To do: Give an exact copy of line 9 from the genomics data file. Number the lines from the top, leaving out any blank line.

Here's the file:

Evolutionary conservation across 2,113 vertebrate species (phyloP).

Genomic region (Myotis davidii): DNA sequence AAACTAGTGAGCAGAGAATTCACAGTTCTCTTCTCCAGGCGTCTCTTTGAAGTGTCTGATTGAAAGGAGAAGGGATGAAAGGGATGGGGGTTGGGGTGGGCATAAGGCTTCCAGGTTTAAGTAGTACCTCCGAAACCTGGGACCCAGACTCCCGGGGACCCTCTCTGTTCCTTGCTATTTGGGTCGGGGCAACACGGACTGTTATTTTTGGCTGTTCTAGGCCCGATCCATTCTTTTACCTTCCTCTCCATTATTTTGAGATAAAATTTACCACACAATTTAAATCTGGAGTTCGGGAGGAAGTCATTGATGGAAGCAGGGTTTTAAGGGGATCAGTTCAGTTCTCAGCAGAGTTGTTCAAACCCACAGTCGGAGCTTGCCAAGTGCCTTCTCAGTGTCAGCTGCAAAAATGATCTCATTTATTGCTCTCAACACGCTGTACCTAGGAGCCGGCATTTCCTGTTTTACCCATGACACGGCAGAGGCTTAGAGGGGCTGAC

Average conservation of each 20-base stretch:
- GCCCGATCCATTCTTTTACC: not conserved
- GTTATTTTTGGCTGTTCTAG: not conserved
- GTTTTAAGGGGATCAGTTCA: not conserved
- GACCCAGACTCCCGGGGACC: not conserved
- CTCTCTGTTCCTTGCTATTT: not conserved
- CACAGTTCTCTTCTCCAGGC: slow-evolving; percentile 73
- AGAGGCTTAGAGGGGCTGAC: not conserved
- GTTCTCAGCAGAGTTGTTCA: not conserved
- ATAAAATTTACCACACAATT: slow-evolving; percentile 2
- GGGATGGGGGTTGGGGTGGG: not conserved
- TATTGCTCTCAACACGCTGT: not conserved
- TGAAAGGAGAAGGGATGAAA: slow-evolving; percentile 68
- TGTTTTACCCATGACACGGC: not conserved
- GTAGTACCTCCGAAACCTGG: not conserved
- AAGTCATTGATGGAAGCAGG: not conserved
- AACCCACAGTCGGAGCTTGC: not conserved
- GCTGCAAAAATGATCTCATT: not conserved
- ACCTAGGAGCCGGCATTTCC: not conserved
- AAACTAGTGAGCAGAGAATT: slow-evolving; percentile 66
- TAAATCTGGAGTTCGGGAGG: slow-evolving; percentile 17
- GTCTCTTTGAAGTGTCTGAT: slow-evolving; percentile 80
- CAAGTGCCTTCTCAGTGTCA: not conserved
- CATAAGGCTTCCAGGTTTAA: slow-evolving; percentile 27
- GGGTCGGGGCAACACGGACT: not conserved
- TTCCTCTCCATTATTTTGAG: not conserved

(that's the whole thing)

- CACAGTTCTCTTCTCCAGGC: slow-evolving; percentile 73